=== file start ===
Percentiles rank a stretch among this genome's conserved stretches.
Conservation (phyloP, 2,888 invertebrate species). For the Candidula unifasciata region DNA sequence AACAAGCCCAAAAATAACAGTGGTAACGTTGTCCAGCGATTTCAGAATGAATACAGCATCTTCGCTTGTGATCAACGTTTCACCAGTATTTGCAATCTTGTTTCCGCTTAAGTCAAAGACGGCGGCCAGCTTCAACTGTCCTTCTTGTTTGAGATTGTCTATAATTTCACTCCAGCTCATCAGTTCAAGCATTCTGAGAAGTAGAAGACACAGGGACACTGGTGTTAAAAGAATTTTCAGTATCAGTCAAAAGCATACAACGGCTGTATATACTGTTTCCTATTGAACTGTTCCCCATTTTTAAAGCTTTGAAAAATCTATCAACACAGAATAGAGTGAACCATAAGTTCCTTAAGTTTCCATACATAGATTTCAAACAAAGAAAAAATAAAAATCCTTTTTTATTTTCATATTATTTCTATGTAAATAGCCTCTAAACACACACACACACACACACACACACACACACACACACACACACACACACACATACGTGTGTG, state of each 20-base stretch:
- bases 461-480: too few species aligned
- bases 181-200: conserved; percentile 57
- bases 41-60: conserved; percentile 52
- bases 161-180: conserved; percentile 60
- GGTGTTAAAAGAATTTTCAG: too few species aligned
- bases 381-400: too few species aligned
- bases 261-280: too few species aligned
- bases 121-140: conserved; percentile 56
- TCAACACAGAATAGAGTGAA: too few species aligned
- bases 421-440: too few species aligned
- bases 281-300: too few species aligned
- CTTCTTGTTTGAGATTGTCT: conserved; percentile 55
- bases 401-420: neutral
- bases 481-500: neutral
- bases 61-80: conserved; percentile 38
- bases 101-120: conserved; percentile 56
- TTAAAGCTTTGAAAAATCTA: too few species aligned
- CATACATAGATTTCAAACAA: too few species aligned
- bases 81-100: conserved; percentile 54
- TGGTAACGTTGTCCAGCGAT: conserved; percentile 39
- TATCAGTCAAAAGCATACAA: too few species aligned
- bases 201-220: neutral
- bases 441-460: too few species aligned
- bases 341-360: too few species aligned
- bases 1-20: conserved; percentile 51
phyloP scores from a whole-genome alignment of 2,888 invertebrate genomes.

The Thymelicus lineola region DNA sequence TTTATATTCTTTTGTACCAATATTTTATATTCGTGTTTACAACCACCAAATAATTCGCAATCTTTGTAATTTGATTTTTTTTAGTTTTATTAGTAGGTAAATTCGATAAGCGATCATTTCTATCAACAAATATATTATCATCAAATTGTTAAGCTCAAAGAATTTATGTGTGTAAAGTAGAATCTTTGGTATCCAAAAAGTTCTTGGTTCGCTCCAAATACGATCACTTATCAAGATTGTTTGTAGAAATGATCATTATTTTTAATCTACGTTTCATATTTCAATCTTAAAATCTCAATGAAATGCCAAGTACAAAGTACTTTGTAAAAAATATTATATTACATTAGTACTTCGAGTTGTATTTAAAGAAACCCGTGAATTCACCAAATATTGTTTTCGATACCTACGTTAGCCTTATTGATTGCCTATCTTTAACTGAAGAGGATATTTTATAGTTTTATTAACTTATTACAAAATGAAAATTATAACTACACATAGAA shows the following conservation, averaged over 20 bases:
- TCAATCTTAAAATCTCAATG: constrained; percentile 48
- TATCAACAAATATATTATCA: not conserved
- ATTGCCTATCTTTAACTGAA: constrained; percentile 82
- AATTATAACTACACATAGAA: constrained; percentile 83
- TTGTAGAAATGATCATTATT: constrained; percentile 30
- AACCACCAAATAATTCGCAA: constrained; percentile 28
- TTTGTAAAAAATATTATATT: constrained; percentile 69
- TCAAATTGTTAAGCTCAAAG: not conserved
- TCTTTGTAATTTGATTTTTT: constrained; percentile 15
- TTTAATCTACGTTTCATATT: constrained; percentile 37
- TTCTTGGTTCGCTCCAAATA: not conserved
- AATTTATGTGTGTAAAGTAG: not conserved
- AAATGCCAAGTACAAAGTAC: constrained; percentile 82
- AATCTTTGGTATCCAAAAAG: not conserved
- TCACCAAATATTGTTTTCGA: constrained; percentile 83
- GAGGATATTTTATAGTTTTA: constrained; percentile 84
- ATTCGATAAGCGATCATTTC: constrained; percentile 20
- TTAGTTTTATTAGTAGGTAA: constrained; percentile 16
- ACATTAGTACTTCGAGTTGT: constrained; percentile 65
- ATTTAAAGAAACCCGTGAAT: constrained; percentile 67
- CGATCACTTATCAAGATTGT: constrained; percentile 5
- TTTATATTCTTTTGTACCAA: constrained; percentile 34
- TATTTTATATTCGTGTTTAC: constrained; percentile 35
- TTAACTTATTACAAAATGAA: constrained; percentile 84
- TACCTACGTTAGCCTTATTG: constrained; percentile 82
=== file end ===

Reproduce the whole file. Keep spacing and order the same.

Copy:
Percentiles rank a stretch among this genome's conserved stretches.
Conservation (phyloP, 2,888 invertebrate species). For the Candidula unifasciata region DNA sequence AACAAGCCCAAAAATAACAGTGGTAACGTTGTCCAGCGATTTCAGAATGAATACAGCATCTTCGCTTGTGATCAACGTTTCACCAGTATTTGCAATCTTGTTTCCGCTTAAGTCAAAGACGGCGGCCAGCTTCAACTGTCCTTCTTGTTTGAGATTGTCTATAATTTCACTCCAGCTCATCAGTTCAAGCATTCTGAGAAGTAGAAGACACAGGGACACTGGTGTTAAAAGAATTTTCAGTATCAGTCAAAAGCATACAACGGCTGTATATACTGTTTCCTATTGAACTGTTCCCCATTTTTAAAGCTTTGAAAAATCTATCAACACAGAATAGAGTGAACCATAAGTTCCTTAAGTTTCCATACATAGATTTCAAACAAAGAAAAAATAAAAATCCTTTTTTATTTTCATATTATTTCTATGTAAATAGCCTCTAAACACACACACACACACACACACACACACACACACACACACACACACACACACATACGTGTGTG, state of each 20-base stretch:
- bases 461-480: too few species aligned
- bases 181-200: conserved; percentile 57
- bases 41-60: conserved; percentile 52
- bases 161-180: conserved; percentile 60
- GGTGTTAAAAGAATTTTCAG: too few species aligned
- bases 381-400: too few species aligned
- bases 261-280: too few species aligned
- bases 121-140: conserved; percentile 56
- TCAACACAGAATAGAGTGAA: too few species aligned
- bases 421-440: too few species aligned
- bases 281-300: too few species aligned
- CTTCTTGTTTGAGATTGTCT: conserved; percentile 55
- bases 401-420: neutral
- bases 481-500: neutral
- bases 61-80: conserved; percentile 38
- bases 101-120: conserved; percentile 56
- TTAAAGCTTTGAAAAATCTA: too few species aligned
- CATACATAGATTTCAAACAA: too few species aligned
- bases 81-100: conserved; percentile 54
- TGGTAACGTTGTCCAGCGAT: conserved; percentile 39
- TATCAGTCAAAAGCATACAA: too few species aligned
- bases 201-220: neutral
- bases 441-460: too few species aligned
- bases 341-360: too few species aligned
- bases 1-20: conserved; percentile 51
phyloP scores from a whole-genome alignment of 2,888 invertebrate genomes.

The Thymelicus lineola region DNA sequence TTTATATTCTTTTGTACCAATATTTTATATTCGTGTTTACAACCACCAAATAATTCGCAATCTTTGTAATTTGATTTTTTTTAGTTTTATTAGTAGGTAAATTCGATAAGCGATCATTTCTATCAACAAATATATTATCATCAAATTGTTAAGCTCAAAGAATTTATGTGTGTAAAGTAGAATCTTTGGTATCCAAAAAGTTCTTGGTTCGCTCCAAATACGATCACTTATCAAGATTGTTTGTAGAAATGATCATTATTTTTAATCTACGTTTCATATTTCAATCTTAAAATCTCAATGAAATGCCAAGTACAAAGTACTTTGTAAAAAATATTATATTACATTAGTACTTCGAGTTGTATTTAAAGAAACCCGTGAATTCACCAAATATTGTTTTCGATACCTACGTTAGCCTTATTGATTGCCTATCTTTAACTGAAGAGGATATTTTATAGTTTTATTAACTTATTACAAAATGAAAATTATAACTACACATAGAA shows the following conservation, averaged over 20 bases:
- TCAATCTTAAAATCTCAATG: constrained; percentile 48
- TATCAACAAATATATTATCA: not conserved
- ATTGCCTATCTTTAACTGAA: constrained; percentile 82
- AATTATAACTACACATAGAA: constrained; percentile 83
- TTGTAGAAATGATCATTATT: constrained; percentile 30
- AACCACCAAATAATTCGCAA: constrained; percentile 28
- TTTGTAAAAAATATTATATT: constrained; percentile 69
- TCAAATTGTTAAGCTCAAAG: not conserved
- TCTTTGTAATTTGATTTTTT: constrained; percentile 15
- TTTAATCTACGTTTCATATT: constrained; percentile 37
- TTCTTGGTTCGCTCCAAATA: not conserved
- AATTTATGTGTGTAAAGTAG: not conserved
- AAATGCCAAGTACAAAGTAC: constrained; percentile 82
- AATCTTTGGTATCCAAAAAG: not conserved
- TCACCAAATATTGTTTTCGA: constrained; percentile 83
- GAGGATATTTTATAGTTTTA: constrained; percentile 84
- ATTCGATAAGCGATCATTTC: constrained; percentile 20
- TTAGTTTTATTAGTAGGTAA: constrained; percentile 16
- ACATTAGTACTTCGAGTTGT: constrained; percentile 65
- ATTTAAAGAAACCCGTGAAT: constrained; percentile 67
- CGATCACTTATCAAGATTGT: constrained; percentile 5
- TTTATATTCTTTTGTACCAA: constrained; percentile 34
- TATTTTATATTCGTGTTTAC: constrained; percentile 35
- TTAACTTATTACAAAATGAA: constrained; percentile 84
- TACCTACGTTAGCCTTATTG: constrained; percentile 82